Duke Divinity

So, going into my visit there, Duke Divinity School was already at the top of my list, for a few reasons (not all of them having to do with Stanley Hauerwas, believe it or not). I have a lot of personal history there from my time in the 82nd Airborne Division, its not land locked (so I could surf for a few more years before becoming a crusty old scholar-dude), and it just happens to be at the top of the theology game. That last point was not only apparent by some in depth internet research I conducted, but also by (believe it or not) other faculty I spoke with over the course of the summer. All that is to say that I will try to be fair and unbiased in my reflections…

I am already familiar with the campus itself, so I won’t go into too much detail there, but rest assured it is a beautiful, vibrant campus with lots of green space. It also happens to have a 7,000 acre forest and some renowned gardens. Durham is equally as nice, but I didn’t as spend much time there. Before heading there, I arranged visits with professors Mary McClintock-Fulkerson (gender), Ellen Davis (Hebrew Scriptures), and Stanley Hauerwas (Ethics). The only failed attempt was with Lauren Winner (Spirituality), but I made up for that by getting a last minute sit-down with their agrarian theology guy, Norman Wirzba. The Divinity School is right next to the Chapel, which makes it a central fixture on campus, a huge plus for the guy who has been attending a commuter campus and who longs for a more engaged college experience. Plus, all the architecture is gothic, which really made it feel like an Ivy League without the snobbery, and with more minorities (another plus, I like diversity in academic settings).

All of my meetings with the faculty went very well. I have been impressed with all the faculty members I have visited, actually; Stassen and Clayton in CA, and all the folks at Notre Dame. The admissions people were very helpful, even though I visited outside their normal timeframe for prospective students. I also spoke with financial aid and the Dean of Admissions. I learned that Duke University contributes $8,000 toward the Yellow Ribbon Program, which is also a big plus. On the subject of veterans, there is also a VA medical facility bordering the campus, meaning I wouldn’t be far from healthcare should I need it. I have been interested in gauging the ROTC on the campuses I visit, to kind of plug in and maybe challenge some of their assumptions, but I wasn’t able to figure out Duke.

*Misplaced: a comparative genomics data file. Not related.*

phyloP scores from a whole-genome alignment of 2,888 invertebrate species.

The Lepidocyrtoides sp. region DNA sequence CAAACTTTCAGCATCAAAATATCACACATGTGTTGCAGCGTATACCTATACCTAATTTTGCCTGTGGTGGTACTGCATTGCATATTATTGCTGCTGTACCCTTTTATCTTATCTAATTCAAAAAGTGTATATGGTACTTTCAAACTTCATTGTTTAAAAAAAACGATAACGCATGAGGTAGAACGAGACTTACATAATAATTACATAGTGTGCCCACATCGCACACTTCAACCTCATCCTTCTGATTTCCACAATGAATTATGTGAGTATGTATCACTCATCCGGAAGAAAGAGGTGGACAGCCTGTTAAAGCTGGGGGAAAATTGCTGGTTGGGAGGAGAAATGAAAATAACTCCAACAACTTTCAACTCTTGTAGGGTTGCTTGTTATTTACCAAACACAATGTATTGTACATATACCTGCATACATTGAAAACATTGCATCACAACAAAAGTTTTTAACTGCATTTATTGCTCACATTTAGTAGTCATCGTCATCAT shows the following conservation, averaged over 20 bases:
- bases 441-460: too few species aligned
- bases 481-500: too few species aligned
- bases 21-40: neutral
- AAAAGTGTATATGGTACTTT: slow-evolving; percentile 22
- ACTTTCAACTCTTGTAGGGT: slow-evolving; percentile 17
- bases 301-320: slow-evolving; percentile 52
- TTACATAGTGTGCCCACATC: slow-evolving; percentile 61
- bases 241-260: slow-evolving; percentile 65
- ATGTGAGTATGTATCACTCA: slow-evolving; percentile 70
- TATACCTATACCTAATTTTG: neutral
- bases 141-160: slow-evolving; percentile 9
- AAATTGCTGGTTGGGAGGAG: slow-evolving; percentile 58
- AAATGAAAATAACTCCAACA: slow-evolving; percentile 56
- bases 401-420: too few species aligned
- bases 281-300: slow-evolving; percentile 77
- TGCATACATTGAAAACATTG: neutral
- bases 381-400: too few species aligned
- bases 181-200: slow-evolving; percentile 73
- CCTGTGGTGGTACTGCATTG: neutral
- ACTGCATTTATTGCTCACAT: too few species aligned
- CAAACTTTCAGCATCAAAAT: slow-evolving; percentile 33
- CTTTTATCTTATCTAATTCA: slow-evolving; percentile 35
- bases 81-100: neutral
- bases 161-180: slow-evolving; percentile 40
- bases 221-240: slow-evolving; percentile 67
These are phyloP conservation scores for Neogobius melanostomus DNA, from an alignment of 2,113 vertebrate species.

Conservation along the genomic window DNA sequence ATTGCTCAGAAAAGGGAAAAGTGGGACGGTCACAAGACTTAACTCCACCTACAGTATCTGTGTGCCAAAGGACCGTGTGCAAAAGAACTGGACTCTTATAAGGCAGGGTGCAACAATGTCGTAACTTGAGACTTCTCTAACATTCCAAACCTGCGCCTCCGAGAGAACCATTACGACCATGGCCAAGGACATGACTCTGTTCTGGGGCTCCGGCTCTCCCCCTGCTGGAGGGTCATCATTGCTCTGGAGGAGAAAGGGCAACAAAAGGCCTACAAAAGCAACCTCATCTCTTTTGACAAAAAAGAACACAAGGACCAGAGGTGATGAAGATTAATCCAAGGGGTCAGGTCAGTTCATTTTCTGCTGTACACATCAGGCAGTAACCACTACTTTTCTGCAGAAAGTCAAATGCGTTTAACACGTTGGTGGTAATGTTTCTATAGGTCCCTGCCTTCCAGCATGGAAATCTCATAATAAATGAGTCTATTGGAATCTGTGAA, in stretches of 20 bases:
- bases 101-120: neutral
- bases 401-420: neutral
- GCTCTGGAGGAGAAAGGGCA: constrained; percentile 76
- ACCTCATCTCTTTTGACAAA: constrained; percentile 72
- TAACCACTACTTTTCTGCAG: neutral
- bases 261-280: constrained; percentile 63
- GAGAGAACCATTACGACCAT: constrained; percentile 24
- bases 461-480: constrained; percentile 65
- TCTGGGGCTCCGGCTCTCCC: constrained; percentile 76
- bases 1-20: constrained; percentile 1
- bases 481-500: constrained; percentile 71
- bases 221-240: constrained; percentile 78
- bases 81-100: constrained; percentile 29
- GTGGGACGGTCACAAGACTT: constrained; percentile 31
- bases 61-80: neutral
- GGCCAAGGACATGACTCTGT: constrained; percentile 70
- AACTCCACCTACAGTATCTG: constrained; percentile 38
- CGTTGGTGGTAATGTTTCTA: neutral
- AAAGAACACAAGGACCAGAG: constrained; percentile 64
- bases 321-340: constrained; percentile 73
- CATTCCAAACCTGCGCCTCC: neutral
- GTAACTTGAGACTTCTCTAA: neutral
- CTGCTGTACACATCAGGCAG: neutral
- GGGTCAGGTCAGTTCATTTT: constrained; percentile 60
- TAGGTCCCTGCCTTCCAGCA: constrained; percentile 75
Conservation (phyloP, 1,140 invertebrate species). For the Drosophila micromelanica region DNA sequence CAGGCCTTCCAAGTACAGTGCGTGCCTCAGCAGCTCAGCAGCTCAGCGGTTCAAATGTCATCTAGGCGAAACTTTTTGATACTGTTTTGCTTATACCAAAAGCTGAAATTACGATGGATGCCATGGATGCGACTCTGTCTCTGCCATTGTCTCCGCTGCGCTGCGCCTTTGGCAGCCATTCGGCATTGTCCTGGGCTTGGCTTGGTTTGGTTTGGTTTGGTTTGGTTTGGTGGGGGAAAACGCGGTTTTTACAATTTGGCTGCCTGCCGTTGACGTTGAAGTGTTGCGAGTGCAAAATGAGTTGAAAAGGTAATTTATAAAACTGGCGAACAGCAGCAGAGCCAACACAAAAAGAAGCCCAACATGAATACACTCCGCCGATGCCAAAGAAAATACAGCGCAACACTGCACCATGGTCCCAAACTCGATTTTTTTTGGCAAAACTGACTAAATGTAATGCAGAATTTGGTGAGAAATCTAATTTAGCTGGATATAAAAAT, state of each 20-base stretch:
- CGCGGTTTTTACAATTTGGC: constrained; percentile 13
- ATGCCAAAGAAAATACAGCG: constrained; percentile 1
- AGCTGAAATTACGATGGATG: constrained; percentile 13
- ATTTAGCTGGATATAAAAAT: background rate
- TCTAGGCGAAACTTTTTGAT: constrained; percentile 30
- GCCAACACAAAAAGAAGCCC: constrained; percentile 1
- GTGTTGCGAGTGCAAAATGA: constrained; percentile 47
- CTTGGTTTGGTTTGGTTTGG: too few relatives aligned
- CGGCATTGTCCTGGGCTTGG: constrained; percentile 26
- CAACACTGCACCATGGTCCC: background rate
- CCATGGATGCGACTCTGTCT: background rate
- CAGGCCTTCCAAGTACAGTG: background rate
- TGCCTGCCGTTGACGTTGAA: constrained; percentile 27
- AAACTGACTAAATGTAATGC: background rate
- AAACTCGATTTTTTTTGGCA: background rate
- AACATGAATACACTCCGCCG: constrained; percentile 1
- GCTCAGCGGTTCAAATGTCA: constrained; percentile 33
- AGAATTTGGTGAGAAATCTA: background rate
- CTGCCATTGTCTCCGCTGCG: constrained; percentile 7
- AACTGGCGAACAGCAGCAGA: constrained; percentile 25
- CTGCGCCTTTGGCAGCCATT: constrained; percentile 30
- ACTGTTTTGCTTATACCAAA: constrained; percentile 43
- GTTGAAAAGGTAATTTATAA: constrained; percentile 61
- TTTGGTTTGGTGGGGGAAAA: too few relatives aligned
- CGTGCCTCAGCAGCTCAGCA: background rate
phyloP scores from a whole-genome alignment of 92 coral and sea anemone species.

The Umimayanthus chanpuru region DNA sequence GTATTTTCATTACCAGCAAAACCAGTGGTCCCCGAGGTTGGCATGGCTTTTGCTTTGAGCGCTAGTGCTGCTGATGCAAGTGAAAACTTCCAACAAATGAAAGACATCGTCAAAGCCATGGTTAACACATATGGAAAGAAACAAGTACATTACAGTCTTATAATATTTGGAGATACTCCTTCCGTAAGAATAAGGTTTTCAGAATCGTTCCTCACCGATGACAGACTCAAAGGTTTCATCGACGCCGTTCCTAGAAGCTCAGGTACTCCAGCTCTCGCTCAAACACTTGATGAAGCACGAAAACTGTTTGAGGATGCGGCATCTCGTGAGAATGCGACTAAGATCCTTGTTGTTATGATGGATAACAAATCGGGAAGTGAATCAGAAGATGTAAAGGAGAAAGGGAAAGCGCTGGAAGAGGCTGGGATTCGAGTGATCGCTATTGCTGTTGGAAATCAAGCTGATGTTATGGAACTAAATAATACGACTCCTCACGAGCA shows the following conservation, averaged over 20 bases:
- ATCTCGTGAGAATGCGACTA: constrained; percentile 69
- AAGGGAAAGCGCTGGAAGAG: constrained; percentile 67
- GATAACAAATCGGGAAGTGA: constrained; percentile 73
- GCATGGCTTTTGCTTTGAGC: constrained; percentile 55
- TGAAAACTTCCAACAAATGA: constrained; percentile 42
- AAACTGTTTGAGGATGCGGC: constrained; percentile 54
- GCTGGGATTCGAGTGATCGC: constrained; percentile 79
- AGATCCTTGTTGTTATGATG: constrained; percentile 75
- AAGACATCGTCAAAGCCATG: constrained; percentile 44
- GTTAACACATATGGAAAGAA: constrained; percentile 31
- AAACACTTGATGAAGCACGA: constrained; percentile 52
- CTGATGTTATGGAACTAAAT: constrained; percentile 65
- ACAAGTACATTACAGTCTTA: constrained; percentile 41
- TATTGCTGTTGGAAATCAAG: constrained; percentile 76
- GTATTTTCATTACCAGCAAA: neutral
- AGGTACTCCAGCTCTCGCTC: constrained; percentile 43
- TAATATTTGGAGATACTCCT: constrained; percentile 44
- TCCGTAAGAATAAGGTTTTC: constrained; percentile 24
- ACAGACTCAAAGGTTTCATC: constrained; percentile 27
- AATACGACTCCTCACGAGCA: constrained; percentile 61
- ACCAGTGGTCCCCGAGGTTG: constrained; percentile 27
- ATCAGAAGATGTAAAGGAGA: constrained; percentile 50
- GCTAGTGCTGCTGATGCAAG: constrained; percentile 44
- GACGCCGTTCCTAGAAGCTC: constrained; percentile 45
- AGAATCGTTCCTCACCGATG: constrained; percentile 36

The only thing I was looking for and didn’t get was a residential setting. For some reason, I am very attracted to the idea of living on a campus, to reinforce the community aspect of school. At Duke, most graduate students live off campus, which is not at all shabby, but for some reason I really would love to live with my peers. To find a middle ground, I looked into being a Residential Assistant for the undergrads, but I don’t think it would be the same thing. Also, when set against some of my other college choices, Duke seems a bit conservative. Not in the political sense, but traditional sense. However, I’ll qualify that statement with pointing out that for an M.Div, which is what I would pursue there, I actually want a close connection with the church’s established traditions. I’ll get into the dryer, theologically dense stuff later. Besides, as Hauerwas stated in our meeting, it’s not that Duke is conservative per se, but that the school is “widely conversant with many classical forms of Christianity.” Leave it to him to tweak our biases

Well, I promised myself I would keep each update to about a page in a Word document, so I’ve reached my limit (even after reducing the font just a wee bit). I wanted to share with you a very special picture I took in the student lounge at Duke Divinity…

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